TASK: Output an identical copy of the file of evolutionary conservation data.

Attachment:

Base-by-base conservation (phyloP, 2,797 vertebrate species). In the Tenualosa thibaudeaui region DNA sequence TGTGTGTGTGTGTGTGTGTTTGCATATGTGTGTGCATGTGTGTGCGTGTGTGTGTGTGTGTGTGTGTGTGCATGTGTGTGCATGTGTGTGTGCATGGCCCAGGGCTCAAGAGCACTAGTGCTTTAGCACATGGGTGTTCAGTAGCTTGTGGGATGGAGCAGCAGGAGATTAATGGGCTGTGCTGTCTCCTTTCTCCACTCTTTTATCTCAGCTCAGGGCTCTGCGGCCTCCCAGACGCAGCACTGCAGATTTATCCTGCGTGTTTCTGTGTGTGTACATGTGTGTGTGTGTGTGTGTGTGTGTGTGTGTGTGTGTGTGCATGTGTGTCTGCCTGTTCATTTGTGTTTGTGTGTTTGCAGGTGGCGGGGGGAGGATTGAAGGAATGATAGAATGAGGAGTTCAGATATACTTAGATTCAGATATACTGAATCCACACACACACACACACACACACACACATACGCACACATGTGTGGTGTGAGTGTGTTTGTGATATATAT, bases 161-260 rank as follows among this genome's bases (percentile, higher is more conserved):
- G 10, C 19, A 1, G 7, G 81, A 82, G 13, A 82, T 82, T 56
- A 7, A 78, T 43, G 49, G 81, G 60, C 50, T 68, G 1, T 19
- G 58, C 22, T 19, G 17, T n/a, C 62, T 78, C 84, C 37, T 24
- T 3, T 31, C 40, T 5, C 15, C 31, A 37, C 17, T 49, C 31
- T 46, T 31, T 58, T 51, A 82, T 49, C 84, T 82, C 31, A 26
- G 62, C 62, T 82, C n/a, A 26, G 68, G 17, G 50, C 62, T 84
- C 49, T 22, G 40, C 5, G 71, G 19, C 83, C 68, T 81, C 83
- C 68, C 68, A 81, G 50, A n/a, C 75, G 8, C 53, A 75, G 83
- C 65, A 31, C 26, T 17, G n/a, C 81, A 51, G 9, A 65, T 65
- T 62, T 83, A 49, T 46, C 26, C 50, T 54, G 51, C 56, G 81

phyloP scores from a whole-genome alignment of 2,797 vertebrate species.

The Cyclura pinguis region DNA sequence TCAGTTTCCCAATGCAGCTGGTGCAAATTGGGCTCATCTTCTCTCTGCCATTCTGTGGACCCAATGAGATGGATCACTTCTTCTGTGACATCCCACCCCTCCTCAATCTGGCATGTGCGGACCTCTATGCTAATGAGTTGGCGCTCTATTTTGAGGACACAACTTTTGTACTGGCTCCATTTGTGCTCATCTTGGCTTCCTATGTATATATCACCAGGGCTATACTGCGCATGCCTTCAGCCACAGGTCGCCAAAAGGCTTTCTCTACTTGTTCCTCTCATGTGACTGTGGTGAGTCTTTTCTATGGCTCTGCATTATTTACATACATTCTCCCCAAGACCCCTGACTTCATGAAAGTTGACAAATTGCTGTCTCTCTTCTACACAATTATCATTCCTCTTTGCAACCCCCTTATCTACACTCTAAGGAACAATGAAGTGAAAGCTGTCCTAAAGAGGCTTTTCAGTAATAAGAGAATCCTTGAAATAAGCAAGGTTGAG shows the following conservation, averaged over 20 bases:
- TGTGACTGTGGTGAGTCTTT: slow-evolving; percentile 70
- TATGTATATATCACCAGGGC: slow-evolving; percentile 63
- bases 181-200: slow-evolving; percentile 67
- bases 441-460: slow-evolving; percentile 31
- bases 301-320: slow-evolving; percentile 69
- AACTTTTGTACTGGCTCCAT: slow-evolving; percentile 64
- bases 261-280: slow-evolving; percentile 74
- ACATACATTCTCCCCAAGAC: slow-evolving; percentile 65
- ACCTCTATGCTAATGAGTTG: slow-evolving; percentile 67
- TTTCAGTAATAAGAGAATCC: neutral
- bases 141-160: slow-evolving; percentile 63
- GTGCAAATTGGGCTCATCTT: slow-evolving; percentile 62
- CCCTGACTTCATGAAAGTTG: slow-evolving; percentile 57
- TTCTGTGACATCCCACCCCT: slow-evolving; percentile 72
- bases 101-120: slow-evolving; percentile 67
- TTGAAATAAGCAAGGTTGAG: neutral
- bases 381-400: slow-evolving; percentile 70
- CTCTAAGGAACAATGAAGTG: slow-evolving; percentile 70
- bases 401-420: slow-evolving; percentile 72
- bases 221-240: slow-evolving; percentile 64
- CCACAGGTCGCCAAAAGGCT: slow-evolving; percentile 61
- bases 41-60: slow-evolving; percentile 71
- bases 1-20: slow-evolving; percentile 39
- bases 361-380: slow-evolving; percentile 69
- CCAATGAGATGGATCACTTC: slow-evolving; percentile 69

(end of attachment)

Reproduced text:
Base-by-base conservation (phyloP, 2,797 vertebrate species). In the Tenualosa thibaudeaui region DNA sequence TGTGTGTGTGTGTGTGTGTTTGCATATGTGTGTGCATGTGTGTGCGTGTGTGTGTGTGTGTGTGTGTGTGCATGTGTGTGCATGTGTGTGTGCATGGCCCAGGGCTCAAGAGCACTAGTGCTTTAGCACATGGGTGTTCAGTAGCTTGTGGGATGGAGCAGCAGGAGATTAATGGGCTGTGCTGTCTCCTTTCTCCACTCTTTTATCTCAGCTCAGGGCTCTGCGGCCTCCCAGACGCAGCACTGCAGATTTATCCTGCGTGTTTCTGTGTGTGTACATGTGTGTGTGTGTGTGTGTGTGTGTGTGTGTGTGTGTGTGCATGTGTGTCTGCCTGTTCATTTGTGTTTGTGTGTTTGCAGGTGGCGGGGGGAGGATTGAAGGAATGATAGAATGAGGAGTTCAGATATACTTAGATTCAGATATACTGAATCCACACACACACACACACACACACACACATACGCACACATGTGTGGTGTGAGTGTGTTTGTGATATATAT, bases 161-260 rank as follows among this genome's bases (percentile, higher is more conserved):
- G 10, C 19, A 1, G 7, G 81, A 82, G 13, A 82, T 82, T 56
- A 7, A 78, T 43, G 49, G 81, G 60, C 50, T 68, G 1, T 19
- G 58, C 22, T 19, G 17, T n/a, C 62, T 78, C 84, C 37, T 24
- T 3, T 31, C 40, T 5, C 15, C 31, A 37, C 17, T 49, C 31
- T 46, T 31, T 58, T 51, A 82, T 49, C 84, T 82, C 31, A 26
- G 62, C 62, T 82, C n/a, A 26, G 68, G 17, G 50, C 62, T 84
- C 49, T 22, G 40, C 5, G 71, G 19, C 83, C 68, T 81, C 83
- C 68, C 68, A 81, G 50, A n/a, C 75, G 8, C 53, A 75, G 83
- C 65, A 31, C 26, T 17, G n/a, C 81, A 51, G 9, A 65, T 65
- T 62, T 83, A 49, T 46, C 26, C 50, T 54, G 51, C 56, G 81

phyloP scores from a whole-genome alignment of 2,797 vertebrate species.

The Cyclura pinguis region DNA sequence TCAGTTTCCCAATGCAGCTGGTGCAAATTGGGCTCATCTTCTCTCTGCCATTCTGTGGACCCAATGAGATGGATCACTTCTTCTGTGACATCCCACCCCTCCTCAATCTGGCATGTGCGGACCTCTATGCTAATGAGTTGGCGCTCTATTTTGAGGACACAACTTTTGTACTGGCTCCATTTGTGCTCATCTTGGCTTCCTATGTATATATCACCAGGGCTATACTGCGCATGCCTTCAGCCACAGGTCGCCAAAAGGCTTTCTCTACTTGTTCCTCTCATGTGACTGTGGTGAGTCTTTTCTATGGCTCTGCATTATTTACATACATTCTCCCCAAGACCCCTGACTTCATGAAAGTTGACAAATTGCTGTCTCTCTTCTACACAATTATCATTCCTCTTTGCAACCCCCTTATCTACACTCTAAGGAACAATGAAGTGAAAGCTGTCCTAAAGAGGCTTTTCAGTAATAAGAGAATCCTTGAAATAAGCAAGGTTGAG shows the following conservation, averaged over 20 bases:
- TGTGACTGTGGTGAGTCTTT: slow-evolving; percentile 70
- TATGTATATATCACCAGGGC: slow-evolving; percentile 63
- bases 181-200: slow-evolving; percentile 67
- bases 441-460: slow-evolving; percentile 31
- bases 301-320: slow-evolving; percentile 69
- AACTTTTGTACTGGCTCCAT: slow-evolving; percentile 64
- bases 261-280: slow-evolving; percentile 74
- ACATACATTCTCCCCAAGAC: slow-evolving; percentile 65
- ACCTCTATGCTAATGAGTTG: slow-evolving; percentile 67
- TTTCAGTAATAAGAGAATCC: neutral
- bases 141-160: slow-evolving; percentile 63
- GTGCAAATTGGGCTCATCTT: slow-evolving; percentile 62
- CCCTGACTTCATGAAAGTTG: slow-evolving; percentile 57
- TTCTGTGACATCCCACCCCT: slow-evolving; percentile 72
- bases 101-120: slow-evolving; percentile 67
- TTGAAATAAGCAAGGTTGAG: neutral
- bases 381-400: slow-evolving; percentile 70
- CTCTAAGGAACAATGAAGTG: slow-evolving; percentile 70
- bases 401-420: slow-evolving; percentile 72
- bases 221-240: slow-evolving; percentile 64
- CCACAGGTCGCCAAAAGGCT: slow-evolving; percentile 61
- bases 41-60: slow-evolving; percentile 71
- bases 1-20: slow-evolving; percentile 39
- bases 361-380: slow-evolving; percentile 69
- CCAATGAGATGGATCACTTC: slow-evolving; percentile 69